Published: Jan. 17, 2013

University of Colorado students are learning more than just traditional business practices from the Leeds School of Business this spring.

The school's Center for Education on Social Responsibility -- or CESR -- is encouraging professors throughout Leeds to incorporate ethics into their business classes in an effort to set CU students apart.

CESR was formed in the spring of 2010 to expand the school's emphasis on social responsibility and increase diversity, aligning with the vision of the school's namesake Michael Leeds, a former Buff who gave a $35 million gift to the college in 2001.

The center began offering classes addressing business ethics, like Business Solutions in the Developing World, but now students are also learning about social responsibility in their core classes, said CESR Director Donna Sockell.

"Repetition is so critical because that's how we learn," Sockell said. "We're not trying to tell them what to think but help them develop who they are and what they think in terms of social responsibility."

One of the first core classes to join the ethics revolution was the Introduction to Business course, required for all freshmen entering the school.

Sockell said the class ensures that all Leeds students began their business education with social responsibility in mind. Now, the center is striving to maintain that way of thinking throughout the student experience.

CESR is also offering classes outside of the business school, like through Continuing Education or Residential Academic Programs, in an attempt to reach the broader student body. CESR affects more than 3,000 students per year, Sockell said.

The center is planning its inaugural Stampede at Leeds week in April, which will offer various conferences for students, faculty and the community on values in business.

One of the center's newest efforts is to encourage every business student to have at least one "learning through service" experience before graduating, Sockell said. CESR offers several programs for graduate students and is expanding similar offerings for undergraduates as part of their effort to give students hands on experience in ethics.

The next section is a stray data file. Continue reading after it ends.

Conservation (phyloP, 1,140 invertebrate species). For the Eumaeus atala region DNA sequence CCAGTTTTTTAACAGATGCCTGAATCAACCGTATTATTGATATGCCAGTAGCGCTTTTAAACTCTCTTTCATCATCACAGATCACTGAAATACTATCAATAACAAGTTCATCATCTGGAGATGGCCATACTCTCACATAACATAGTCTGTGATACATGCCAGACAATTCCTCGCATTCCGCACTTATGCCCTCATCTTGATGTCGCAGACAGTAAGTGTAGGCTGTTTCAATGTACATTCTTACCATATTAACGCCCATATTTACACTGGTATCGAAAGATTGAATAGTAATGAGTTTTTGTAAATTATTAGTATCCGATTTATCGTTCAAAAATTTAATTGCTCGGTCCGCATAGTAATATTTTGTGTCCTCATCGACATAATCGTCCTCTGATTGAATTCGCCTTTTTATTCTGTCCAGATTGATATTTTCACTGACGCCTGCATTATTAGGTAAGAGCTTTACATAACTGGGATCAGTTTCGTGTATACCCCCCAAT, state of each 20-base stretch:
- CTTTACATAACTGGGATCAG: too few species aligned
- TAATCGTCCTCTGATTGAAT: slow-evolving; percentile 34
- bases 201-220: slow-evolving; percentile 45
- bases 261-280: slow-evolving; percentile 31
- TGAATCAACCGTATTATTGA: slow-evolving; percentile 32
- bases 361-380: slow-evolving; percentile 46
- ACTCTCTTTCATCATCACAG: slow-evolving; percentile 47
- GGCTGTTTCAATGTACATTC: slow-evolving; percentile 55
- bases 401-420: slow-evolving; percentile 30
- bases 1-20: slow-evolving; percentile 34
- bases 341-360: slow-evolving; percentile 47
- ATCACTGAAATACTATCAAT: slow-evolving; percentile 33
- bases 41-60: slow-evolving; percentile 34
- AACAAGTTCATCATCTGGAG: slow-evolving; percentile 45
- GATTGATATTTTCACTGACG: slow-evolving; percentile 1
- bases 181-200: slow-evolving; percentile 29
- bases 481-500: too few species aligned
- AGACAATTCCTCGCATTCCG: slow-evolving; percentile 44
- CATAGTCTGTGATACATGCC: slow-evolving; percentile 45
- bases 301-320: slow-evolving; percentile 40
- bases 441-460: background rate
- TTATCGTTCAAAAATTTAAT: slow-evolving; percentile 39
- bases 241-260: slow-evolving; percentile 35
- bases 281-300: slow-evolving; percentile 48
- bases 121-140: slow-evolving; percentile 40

"It's one thing to talk but it's another thing to do so we want to get them to the doing part," Sockell said. "Our students are not just talking about social responsibility but they're doing it."

Leeds said ethics shaped how he conducted business, including during his time as the president and CEO of CMP Media.

Leeds said an on-site daycare center and the Positive Impact Program, which supported employees serving in the community, are examples of what set the company apart.

"One of the things I've learned in business is that you have to integrate how to make decisions," Leeds said. "If you say they (students) have to take a class in ethics, that's good, but it doesn't impact the students' thinking unless they talk about it in relation to management or accounting and how it fits in with the values in other classes."

He holds his company's dedication to ethics responsible for his success and is hoping the center can push students towards similar successes following graduation.

"We really want these kids to leave the Leeds school, not only prepared in traditional areas, but to be leaders in values and ethics and have positive impacts on their organizations, in whatever they do," Leeds said.